Category: People

Al Gore Wins The Nobel *Presentation* Prize...?

October 12th, 2007 — 4:14pm

For­mer U.S. Vice Pres­i­dent Al Gore and the United Nations Inter­gov­ern­men­tal Panel on Cli­mate Change were awarded the 2007 Nobel Peace Pre­sen­ta­tion Prize today.
Al Gore
Though I’m sad to say it, this lat­est round of Celebrity Infor­ma­tion Design Death Match, pit­ting Infor­ma­tion Visu­al­iza­tion Guru Dr. Edward Tufte vs. pre­sen­ta­tion tools and their legions of dron­ing slide shuf­flers goes too -
Pre­sen­ta­tion soft­ware (at least it’s Keynote)…
<announcer voice>
Gore’s Nobel Prize must truly be a bit­ter pill for the esteemed Dr. Tufte, whose exten­sive decla­ma­tions on the evils of Pow­er­Point remain insight­ful and even amus­ing, but have been out­flanked by Gore’s com­bi­na­tion of savvy pre­sen­ta­tion tech­niques, and repeated use of the famous “Earth’s Envi­ron­ment Is About to Per­ish” fly­ing scis­sor­kick move.
</announcer voice>
Seri­ously: Aside from the envi­ron­ment (we fer­vently hope), the real win­ner of this year’s Nobel Peace prize is effec­tive sto­ry­telling that blends qual­i­ta­tive and quan­ti­ta­tive mes­sages to cre­ate a com­pelling visu­ally sup­ported nar­ra­tive expe­ri­ence that clearly com­mu­ni­cates com­plex ideas in an emo­tion­ally com­pelling pack­age.

The sci­en­tists and Mr. Gore take quite dif­fer­ent approaches to the cli­mate changes. The com­mit­tee has been a mea­sured, peer-reviewed, government-approved state­ment focused on the most non-controversial find­ings, whereas Mr. Gore rails against a “plan­e­tary emer­gency.“

Both mes­sages — how­ever imper­fect — play their part, sci­en­tists said on Fri­day. The Nobel Prize “is hon­or­ing the sci­ence and the pub­lic­ity, and they’re nec­es­sar­ily dif­fer­ent,” said Spencer A. Weart, a his­to­rian at the Amer­i­can Insti­tute of Physics and author of The Dis­cov­ery of Global Warm­ing, a recent book.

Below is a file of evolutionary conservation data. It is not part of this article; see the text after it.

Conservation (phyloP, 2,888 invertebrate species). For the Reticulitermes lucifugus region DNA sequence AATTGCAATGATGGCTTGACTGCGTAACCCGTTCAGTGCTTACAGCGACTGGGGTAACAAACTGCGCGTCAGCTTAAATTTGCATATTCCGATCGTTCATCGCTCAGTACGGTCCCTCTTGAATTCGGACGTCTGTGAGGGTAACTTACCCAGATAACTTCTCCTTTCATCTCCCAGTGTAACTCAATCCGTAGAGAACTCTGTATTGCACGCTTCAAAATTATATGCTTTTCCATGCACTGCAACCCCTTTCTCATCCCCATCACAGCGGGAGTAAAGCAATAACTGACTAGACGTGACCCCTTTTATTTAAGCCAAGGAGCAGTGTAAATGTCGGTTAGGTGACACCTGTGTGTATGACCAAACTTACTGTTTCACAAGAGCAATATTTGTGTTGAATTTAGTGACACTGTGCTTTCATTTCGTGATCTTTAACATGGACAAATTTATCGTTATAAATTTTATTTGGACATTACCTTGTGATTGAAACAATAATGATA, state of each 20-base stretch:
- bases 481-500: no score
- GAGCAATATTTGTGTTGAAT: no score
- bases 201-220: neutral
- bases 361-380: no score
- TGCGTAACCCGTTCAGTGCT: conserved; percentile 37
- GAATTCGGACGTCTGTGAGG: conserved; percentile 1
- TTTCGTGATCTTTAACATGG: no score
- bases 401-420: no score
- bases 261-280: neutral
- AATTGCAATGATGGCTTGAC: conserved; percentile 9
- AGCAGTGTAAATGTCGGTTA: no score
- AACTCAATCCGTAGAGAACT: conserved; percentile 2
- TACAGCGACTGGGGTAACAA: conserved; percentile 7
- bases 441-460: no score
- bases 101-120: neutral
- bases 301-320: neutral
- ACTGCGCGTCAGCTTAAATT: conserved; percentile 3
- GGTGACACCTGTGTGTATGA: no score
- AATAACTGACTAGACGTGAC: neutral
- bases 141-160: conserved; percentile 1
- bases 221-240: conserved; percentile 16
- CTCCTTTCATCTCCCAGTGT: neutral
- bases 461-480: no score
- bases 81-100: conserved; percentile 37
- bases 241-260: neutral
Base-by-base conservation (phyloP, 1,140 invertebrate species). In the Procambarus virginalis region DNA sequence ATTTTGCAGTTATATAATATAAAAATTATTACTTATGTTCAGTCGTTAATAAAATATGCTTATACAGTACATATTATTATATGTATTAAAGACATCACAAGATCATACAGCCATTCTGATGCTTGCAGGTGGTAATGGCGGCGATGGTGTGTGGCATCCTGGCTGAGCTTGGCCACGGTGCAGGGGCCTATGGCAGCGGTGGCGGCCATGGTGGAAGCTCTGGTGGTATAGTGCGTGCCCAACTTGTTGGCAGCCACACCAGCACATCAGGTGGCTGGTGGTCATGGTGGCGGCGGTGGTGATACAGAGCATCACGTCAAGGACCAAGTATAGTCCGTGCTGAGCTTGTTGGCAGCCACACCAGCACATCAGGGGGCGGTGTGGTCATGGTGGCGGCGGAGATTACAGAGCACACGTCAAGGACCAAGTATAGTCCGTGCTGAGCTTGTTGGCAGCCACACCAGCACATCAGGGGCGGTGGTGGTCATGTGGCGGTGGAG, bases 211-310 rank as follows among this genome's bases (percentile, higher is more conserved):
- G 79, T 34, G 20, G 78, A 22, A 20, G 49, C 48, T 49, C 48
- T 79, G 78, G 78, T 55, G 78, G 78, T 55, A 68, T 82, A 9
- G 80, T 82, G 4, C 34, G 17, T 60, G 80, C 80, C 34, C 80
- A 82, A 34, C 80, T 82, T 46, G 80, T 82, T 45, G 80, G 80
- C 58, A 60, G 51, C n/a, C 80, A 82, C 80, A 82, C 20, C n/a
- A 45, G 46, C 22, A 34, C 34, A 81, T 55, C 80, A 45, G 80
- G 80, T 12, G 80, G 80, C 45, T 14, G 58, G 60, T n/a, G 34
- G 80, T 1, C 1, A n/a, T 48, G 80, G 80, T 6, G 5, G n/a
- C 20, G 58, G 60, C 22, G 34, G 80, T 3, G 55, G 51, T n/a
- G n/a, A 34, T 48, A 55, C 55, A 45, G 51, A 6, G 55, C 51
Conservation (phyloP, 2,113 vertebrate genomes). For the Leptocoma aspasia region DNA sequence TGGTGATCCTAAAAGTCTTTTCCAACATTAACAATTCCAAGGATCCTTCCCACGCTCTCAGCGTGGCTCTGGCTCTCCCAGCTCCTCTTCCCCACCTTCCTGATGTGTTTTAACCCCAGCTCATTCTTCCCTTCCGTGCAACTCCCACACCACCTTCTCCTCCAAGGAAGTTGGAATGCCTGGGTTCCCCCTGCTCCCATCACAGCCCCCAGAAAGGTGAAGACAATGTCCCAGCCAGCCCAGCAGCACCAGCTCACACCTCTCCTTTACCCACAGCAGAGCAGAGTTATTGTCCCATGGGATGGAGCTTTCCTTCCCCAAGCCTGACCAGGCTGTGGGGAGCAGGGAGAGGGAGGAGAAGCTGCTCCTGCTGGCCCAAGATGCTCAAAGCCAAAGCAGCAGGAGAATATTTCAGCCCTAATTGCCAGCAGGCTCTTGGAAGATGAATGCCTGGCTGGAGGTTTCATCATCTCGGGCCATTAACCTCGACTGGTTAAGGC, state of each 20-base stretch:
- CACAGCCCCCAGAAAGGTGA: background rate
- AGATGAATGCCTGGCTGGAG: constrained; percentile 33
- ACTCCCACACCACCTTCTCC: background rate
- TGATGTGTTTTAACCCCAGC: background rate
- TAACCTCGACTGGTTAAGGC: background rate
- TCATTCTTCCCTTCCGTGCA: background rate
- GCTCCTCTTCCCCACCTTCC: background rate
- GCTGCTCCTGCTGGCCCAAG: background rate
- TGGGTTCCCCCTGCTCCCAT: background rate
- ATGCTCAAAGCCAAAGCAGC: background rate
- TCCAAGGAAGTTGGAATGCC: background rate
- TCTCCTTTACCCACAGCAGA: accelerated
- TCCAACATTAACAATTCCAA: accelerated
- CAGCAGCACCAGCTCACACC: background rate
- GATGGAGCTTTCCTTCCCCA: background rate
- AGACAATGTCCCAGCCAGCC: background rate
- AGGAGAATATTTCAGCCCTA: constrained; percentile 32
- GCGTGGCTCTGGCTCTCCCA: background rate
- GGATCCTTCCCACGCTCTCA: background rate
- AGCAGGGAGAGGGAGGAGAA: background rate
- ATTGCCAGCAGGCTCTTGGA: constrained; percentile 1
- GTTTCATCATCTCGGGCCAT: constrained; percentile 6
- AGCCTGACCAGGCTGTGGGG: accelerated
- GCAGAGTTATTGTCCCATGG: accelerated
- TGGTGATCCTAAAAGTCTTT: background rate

From Gore and U.N. Panel Win Peace Prize for Cli­mate Work
Dr. Tufte says, “Pow­er­Point pre­sen­ta­tions too often resem­ble a school play — very loud, very slow, and very sim­ple.” Too often, Dr. Tufte is right: think about how many times in the last five years you’ve con­sid­ered feign­ing a seizure or gastro-intestinal dis­tress to escape a truly awful pre­sen­ta­tion.
Yet for some ideas — and per­haps the very biggest of audi­ences — ‘the [school] play’s the thing’. Loud, slow, and sim­ple might be just the right rhetor­i­cal style for com­plex mes­sages that require the broad­est kinds of con­sen­sus. (If Gore had fig­ured this out dur­ing the cam­paign in 2000, the world would cer­tainly be a very dif­fer­ent place today…)
And yet, despite Gore’s piv­otal role in shap­ing the Inter­net, a search for “al gore incon­ve­nient truth” on the Slideshare web­site turns up — well — noth­ing that seems rel­e­vant in the first 10 results. There’s like­wise no slide­ware to be had at the offi­cial site for the movie. But rest assured Mr. Gore, we know the hum­ble ori­gins of your Nobel Prize and Oscar win­ning doc­u­men­tary An Incon­ve­nient Truth lie in a mere slide show.

Comment » | People, Tools

NYC Information Architecture Meetup

February 7th, 2005 — 9:49am

Two thumbs up to Anders Ram­say for orga­niz­ing IA mee­tups down in NYC. I had the chance to come to one of these reg­u­lar get-togethers in Jan­u­ary, and meet Anders, Lou Rosen­feld, Liz Danz­ico, Peter Van Dijk, and quite a few oth­ers while in town to see clients. After some refresh­ing bev­er­ages at Vig Bar, we moved on to the Mer­cer Kitchen for a swanky, tasty din­ner. Word of mouth has it that the duck at is a reli­gious expe­ri­ence. And it’s always nice to put faces to a great many blog posts.
Anders posted some pho­tos here:
I don’t see any of the umbrel­las dec­o­rat­ing the inte­rior of the main din­ing area in the pho­tos — but you had to look up to see them hang­ing from the ceil­ing in the first place.
Visual Puz­zler Chal­lenge: some­one in these pho­tos is a Sys­tem Archi­tect maque­rad­ing as an IA — can you spot the imposter?

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Revisiting Tufte - 5 Years On

August 10th, 2004 — 7:23pm

I first saw Edward Tufte deliver his well-known sem­i­nar Pre­sent­ing Data and Infor­ma­tion in the heady sum­mer days of ’99. At the time, I was work­ing for a small inter­ac­tive agency in down­town Boston. I’d heard about Tufte’s sem­i­nar from a for­mer col­league, and was eager to learn more about Infor­ma­tion Design, user inter­faces, and what­ever else was rel­e­vant to cre­at­ing user expe­ri­ences and infor­ma­tion spaces. Tufte’s sem­i­nars also seemed to tap into some sort of trans­for­ma­tional mojo; the per­son I was work­ing with went in as a Web Devel­oper, and came back a Usabil­ity Spe­cial­ist. The logic of this still escapes me, since I haven’t heard the esteemed Pro­fes­sor men­tion usabil­ity, let alone lec­ture on it yet: I think it’s more a good les­son in how des­per­ate Seth was to escape writ­ing HTML.